Mitigating Water Production from High Viscosity Oil Wells in Unconsolidated Sandstone Formations

Al-Rashidi, Hamad (Kuwait Oil Company) | Hussein, Mahmoud Reda (Kuwait Oil Company) | Erhamah, Abdulaziz (Kuwait Oil Company) | Malik, Satinder (Kuwait Oil Company) | AL-Hajri, Abdulrahman (Bright Gulf) | Salehi, Nazanine (Poweltec) | Omonte Rossi, German (Poweltec) | Zaitoun, Alain (Poweltec (Corresponding author)) | Almeida, Dwane (Bright Gulf)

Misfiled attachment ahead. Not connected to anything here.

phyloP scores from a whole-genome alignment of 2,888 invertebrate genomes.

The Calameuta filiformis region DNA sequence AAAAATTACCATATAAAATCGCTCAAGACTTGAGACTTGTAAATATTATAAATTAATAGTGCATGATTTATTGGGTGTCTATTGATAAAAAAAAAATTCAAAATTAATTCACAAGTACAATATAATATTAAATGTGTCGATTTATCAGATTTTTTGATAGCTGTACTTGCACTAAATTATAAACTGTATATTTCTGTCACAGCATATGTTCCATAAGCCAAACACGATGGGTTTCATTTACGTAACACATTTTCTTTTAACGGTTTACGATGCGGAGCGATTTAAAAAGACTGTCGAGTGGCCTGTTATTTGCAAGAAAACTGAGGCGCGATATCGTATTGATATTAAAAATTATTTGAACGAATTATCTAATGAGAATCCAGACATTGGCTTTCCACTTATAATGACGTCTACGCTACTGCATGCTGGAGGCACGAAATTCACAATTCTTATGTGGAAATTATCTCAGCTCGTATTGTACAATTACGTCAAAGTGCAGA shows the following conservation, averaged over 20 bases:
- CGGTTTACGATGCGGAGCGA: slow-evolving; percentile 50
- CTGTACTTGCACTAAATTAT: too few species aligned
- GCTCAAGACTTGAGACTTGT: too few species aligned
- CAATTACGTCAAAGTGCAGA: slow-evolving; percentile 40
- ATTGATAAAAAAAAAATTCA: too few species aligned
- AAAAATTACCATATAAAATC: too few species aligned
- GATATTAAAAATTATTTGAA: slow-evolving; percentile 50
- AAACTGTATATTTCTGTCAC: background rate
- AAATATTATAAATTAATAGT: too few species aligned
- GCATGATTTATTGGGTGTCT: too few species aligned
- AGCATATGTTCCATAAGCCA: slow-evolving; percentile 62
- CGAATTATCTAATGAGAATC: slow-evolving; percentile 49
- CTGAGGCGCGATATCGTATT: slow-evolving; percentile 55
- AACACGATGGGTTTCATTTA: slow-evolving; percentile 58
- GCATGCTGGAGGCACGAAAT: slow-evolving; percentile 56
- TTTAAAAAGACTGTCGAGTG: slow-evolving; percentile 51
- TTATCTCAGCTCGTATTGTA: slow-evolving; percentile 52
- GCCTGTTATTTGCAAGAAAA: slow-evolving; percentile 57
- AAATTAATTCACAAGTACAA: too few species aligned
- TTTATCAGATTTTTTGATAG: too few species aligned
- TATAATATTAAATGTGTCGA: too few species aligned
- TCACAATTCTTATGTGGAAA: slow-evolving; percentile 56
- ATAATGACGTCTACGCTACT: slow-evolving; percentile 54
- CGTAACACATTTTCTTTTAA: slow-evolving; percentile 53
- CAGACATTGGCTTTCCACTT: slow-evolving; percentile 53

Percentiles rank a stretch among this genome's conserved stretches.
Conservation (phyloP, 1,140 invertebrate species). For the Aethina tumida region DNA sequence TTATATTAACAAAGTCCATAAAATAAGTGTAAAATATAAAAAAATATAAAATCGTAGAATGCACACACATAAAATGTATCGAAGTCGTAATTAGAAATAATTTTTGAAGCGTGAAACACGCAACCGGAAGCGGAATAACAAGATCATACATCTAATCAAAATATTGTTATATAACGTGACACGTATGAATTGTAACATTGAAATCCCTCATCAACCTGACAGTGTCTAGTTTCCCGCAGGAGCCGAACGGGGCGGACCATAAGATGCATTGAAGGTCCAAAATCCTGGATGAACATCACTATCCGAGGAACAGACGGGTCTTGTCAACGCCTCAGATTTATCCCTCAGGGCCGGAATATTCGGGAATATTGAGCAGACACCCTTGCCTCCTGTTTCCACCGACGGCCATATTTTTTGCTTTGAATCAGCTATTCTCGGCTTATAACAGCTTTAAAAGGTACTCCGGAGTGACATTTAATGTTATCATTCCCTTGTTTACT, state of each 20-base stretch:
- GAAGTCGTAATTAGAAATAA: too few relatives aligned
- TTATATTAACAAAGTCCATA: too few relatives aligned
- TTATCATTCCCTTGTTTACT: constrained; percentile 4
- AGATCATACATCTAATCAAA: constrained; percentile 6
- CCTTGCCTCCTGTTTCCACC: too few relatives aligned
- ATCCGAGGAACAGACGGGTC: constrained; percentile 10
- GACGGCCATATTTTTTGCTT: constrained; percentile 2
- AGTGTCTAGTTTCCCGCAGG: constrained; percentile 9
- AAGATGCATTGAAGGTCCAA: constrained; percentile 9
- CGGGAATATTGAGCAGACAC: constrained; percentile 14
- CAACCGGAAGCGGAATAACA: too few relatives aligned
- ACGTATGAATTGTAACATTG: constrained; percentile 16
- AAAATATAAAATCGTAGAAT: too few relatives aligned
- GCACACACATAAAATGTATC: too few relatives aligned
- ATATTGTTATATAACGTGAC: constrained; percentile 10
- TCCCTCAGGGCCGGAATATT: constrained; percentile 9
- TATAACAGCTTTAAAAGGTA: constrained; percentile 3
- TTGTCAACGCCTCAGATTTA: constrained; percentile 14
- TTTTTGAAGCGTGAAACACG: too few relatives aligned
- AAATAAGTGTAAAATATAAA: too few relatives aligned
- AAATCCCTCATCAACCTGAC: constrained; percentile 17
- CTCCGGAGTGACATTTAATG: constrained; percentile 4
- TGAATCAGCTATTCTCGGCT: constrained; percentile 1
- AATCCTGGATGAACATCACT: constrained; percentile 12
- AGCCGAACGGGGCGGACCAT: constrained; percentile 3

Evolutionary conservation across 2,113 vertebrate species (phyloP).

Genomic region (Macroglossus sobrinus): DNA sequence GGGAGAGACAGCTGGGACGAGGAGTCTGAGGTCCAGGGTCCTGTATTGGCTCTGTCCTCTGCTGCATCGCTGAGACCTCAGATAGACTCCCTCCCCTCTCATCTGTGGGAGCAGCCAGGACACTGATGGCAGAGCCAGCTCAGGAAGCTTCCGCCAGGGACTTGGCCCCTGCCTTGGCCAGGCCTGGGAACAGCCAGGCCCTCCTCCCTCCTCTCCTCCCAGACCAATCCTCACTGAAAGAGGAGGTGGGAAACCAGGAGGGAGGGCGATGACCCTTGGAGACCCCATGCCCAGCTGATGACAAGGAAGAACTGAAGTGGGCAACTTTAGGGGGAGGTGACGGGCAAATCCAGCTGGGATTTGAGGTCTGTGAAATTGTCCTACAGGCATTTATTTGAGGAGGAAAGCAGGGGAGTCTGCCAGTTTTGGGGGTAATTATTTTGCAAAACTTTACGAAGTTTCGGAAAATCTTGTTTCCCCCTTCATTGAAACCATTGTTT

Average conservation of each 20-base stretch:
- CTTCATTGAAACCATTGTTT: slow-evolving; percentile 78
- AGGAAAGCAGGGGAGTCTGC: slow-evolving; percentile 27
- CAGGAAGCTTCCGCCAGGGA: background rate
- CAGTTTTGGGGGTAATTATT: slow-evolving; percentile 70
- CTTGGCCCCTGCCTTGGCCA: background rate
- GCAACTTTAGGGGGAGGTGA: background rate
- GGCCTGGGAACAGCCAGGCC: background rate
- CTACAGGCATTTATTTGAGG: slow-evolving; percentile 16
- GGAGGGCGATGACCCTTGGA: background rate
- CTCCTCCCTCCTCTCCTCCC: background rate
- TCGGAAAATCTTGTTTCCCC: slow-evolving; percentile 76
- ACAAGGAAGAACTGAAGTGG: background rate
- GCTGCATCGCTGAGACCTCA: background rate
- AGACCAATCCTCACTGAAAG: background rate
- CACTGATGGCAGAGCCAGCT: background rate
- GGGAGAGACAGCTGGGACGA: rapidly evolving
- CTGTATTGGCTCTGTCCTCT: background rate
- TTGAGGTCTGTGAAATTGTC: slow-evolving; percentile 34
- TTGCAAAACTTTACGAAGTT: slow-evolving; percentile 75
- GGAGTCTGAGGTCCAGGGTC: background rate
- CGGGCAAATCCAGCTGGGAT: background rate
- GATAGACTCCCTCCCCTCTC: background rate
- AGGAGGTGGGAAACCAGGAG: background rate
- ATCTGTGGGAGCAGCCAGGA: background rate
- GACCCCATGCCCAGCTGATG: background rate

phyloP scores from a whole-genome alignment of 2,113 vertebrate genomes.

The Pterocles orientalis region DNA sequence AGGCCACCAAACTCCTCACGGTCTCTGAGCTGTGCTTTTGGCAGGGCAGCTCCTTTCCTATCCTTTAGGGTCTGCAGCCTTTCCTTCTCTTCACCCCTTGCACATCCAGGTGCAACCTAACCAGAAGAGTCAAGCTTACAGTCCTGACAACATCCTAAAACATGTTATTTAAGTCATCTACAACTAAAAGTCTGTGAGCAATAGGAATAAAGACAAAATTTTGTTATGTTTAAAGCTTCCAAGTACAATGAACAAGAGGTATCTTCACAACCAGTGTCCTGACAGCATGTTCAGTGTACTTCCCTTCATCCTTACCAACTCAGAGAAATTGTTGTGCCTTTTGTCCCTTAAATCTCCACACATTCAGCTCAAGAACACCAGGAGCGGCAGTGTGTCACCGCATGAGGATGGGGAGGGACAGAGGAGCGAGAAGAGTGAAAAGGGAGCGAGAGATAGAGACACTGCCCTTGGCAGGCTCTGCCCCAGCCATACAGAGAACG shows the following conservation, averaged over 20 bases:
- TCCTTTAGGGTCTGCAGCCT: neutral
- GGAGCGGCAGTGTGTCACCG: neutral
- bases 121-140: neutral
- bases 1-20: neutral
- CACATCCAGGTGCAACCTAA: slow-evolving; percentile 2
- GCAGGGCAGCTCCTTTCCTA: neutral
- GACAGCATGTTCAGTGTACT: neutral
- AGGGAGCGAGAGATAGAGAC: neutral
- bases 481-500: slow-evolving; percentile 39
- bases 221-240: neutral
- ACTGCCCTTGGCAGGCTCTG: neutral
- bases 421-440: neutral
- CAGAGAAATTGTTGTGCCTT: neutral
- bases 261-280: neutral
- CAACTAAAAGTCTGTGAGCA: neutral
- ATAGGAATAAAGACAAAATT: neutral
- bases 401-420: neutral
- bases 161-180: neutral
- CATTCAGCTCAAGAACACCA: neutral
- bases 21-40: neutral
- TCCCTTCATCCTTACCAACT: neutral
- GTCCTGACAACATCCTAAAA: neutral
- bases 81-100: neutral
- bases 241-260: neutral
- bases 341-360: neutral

Summary Large reserves of high-viscous oil in Kuwait call for improved oil recovery scenarios. In Kuwaiti unconsolidated sandstone formations, the sandstone intervals represent extensive reservoir intervals of sand separated by laterally extensive nonreservoir intervals that comprise finer-grained argillaceous sands, silts, and muds. The reservoir is shallow with high permeability (above 1,000 md) and under bottom aquifer pressure support. Due to strong viscosity contrast between oil and water, after breakthrough, the water cut rises quickly, resulting in strong loss of production efficiency. Mitigating water production is thus mandatory to improve production conditions. The candidate wells have two to three open intervals in different rock facies with comingle production. The total perforated length is between 38 and 48 ft. Production is through progressing cavity pumps (PCP) at a rate of around 300 B/D, and basic sediment and water is between 71 and 87%. The technology applied utilizes pregelled size-controlled product [small microgels (SMG Microgels)] having relative permeability modification (RPM) properties; that is, inducing a strong drop of relative permeability to water without affecting oil relative permeability. The size is chosen to selectively treat the high-permeability water producing zones while preserving the lower-permeability oil zones. The chemical can also withstand downhole harsh conditions such as salinity of around 170,000 ppm and presence of 2% H2S. The treatment consisted of bullhead injection of 300 bbl of pregelled chemical through-tubing. The first results seem very favorable, since for two wells, the water cut has dropped from 80 to 40% with almost same gross production rate. The incremental oil is more than 100 BOPD. The third well did not show marked change after water system operation (WSO) treatment. The wells are under continuous monitoring to assess long-term performance. Such result, if confirmed, may lead to high possibilities for the improvement of heavy oil reservoir production under aquifer support by mitigating water production with simple chemical bullhead injection.

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